minisatellite DNA

minisatellite DNA

a form of polymorphic DNA, comprising a variable number of tandem repeats, with repeat units of up to about 100 NUCLEOTIDES in length, but typically 15–20bp. In humans, minisatellites form clusters up to about 5kb in length and are highly polymorphic due to the variation in repeat number. Telomeric DNA (see TELOMERE is an example of minisatellite DNA.

Minisatellite DNA is also called a VARIABLE NUMBER TANDEM REPEAT (VNTR).

The variability in repeat number at a specific VNTR LOCUS, makes analysis of minisatellite DNA useful for DNA FINGERPRINTING. The repeat region is often flanked by specific RESTRICTION ENZYME sites, so that it can be cut out of the chromosome and the number of repeats determined by a Southern blot (see SOUTHERN TRANSFER) and HYBRIDIZATION with a PROBE containing the repeat sequence. The DNA profile (fingerprint) generated can be individual-specific. If a number of different VNTR loci are analysed in this way the fingerprints become more discriminatory, making them particularly useful in DNA FORENSICS.

Another type of tandemly repeated DNA is the MICROSATELLITE. Microsatellite clusters are smaller than minisatellite clusters.

References in periodicals archive ?
The use of minisatellite DNA variation for stock identification of chum salmon, Oncorhynchus keta.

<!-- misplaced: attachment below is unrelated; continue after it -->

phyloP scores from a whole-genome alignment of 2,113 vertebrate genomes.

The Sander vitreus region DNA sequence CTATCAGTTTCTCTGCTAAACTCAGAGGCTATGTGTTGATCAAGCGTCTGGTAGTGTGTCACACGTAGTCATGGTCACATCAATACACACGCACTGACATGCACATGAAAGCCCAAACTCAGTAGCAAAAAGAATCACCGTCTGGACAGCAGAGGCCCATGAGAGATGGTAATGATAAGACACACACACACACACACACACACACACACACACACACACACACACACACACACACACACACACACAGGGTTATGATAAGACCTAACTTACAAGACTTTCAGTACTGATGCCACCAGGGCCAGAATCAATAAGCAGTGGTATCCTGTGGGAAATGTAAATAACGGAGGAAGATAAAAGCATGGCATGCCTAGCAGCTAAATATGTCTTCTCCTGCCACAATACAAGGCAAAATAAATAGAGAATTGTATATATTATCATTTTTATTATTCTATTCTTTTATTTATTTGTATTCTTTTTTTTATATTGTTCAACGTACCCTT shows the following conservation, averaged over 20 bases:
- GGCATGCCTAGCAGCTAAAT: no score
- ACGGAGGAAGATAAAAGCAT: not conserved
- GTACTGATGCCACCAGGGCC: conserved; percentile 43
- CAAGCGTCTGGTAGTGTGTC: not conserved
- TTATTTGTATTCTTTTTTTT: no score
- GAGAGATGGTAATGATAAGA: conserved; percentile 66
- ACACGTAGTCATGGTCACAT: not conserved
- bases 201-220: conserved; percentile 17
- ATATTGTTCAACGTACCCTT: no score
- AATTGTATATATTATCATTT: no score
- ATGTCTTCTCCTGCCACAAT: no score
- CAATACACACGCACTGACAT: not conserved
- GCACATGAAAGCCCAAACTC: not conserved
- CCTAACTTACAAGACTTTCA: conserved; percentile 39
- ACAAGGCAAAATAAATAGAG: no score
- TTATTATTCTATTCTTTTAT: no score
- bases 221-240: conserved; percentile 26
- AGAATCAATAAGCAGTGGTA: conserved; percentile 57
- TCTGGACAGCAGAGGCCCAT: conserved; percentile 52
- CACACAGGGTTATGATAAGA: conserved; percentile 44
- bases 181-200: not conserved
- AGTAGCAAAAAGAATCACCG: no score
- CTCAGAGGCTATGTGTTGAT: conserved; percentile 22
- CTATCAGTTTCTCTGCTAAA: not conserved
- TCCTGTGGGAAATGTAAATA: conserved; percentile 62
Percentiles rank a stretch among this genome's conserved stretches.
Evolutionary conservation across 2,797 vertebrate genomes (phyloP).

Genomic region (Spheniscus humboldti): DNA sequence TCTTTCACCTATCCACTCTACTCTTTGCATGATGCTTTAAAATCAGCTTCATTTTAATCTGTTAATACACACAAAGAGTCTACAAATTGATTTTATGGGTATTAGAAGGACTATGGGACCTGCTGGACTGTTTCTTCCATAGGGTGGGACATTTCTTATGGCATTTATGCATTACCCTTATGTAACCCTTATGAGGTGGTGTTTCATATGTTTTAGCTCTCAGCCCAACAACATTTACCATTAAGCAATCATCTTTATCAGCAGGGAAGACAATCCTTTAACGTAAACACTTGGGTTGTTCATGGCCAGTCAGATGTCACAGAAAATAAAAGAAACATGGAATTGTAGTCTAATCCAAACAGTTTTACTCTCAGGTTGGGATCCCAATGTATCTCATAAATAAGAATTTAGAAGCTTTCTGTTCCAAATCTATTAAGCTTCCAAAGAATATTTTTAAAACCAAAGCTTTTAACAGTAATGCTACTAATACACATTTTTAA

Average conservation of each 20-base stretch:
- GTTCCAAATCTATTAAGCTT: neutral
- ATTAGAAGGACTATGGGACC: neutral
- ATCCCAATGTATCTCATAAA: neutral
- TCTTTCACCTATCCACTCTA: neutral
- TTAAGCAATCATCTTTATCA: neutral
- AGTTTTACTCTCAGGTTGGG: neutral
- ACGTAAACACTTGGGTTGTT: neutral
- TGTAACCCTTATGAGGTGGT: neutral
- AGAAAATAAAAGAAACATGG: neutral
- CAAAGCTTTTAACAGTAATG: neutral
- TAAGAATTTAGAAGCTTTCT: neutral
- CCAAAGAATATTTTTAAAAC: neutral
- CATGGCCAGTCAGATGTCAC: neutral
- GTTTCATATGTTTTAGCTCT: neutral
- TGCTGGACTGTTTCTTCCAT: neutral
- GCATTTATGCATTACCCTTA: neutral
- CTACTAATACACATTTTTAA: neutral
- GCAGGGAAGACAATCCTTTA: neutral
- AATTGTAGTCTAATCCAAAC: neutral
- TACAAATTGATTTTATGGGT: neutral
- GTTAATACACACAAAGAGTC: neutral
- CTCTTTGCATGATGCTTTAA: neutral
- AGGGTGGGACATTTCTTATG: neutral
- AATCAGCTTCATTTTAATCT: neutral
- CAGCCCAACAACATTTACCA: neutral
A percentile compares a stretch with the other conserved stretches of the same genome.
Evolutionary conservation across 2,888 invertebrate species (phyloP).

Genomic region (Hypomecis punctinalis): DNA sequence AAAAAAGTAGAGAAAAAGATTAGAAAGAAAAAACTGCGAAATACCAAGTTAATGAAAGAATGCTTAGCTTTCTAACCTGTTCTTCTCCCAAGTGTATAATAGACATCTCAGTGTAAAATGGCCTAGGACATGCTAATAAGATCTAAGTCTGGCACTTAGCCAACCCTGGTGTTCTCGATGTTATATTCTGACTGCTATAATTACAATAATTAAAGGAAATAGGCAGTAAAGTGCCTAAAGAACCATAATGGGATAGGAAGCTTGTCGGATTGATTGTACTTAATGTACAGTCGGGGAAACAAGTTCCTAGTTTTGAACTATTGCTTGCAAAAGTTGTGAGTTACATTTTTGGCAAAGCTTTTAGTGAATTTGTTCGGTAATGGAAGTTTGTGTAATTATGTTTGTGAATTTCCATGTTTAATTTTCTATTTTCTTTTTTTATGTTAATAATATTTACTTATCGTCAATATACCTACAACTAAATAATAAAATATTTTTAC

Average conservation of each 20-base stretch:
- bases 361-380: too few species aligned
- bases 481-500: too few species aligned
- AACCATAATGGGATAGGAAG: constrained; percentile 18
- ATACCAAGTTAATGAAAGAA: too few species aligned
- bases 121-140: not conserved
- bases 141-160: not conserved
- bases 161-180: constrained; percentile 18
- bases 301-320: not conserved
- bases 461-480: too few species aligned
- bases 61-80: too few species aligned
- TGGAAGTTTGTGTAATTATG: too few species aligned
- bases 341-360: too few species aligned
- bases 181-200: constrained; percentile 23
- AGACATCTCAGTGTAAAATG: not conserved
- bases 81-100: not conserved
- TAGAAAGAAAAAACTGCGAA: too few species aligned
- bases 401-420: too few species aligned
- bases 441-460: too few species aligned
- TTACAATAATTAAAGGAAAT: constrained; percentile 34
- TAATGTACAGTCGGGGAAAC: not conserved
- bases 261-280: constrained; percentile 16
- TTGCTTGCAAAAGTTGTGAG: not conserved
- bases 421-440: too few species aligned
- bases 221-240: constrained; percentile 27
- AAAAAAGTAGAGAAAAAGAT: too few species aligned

Smaller regions (made up of repeat units [less than]65 bp [base pairs]) are known as minisatellite DNA and can occur throughout the genome (Jeffreys et al.
Genetic variation at minisatellite DNA loci among North Pacific populations of steelhead and rainbow trout (Oncorhynchus mykiss).
With the DNA testM using two types of minisatellite DNA, the chance of a mistaken identification is less than 5 X 10.
Population structure and identification of North Pacific Ocean chum salmon (Oncorhynchus keta) revealed by an analysis of minisatellite DNA variation.
Population and species variation of minisatellite DNA in Plantago.
Minisatellite DNA is a class of repetitive nuclear DNA consisting of variable numbers of tandemly repeated copies (or VNTRs) of sequence that occur between restriction endonuclease restriction sites.
Initially, both mtDNA and minisatellite DNA techniques were used to evaluate population structure in the remaining colony, in some tissue recovered from the extinct colonies, and in the closely related southern hairy-nosed wombat (L.
1987), it provides additional information that cannot be ascertained from analysis of minisatellite DNA.
To assess whether neighbors were related, we analyzed minisatellite DNA banding patterns in 54 cicada killers that were nesting at various distances apart.
Restriction fragment profiles of hypervariable minisatellite DNAs (Jeffreys et al.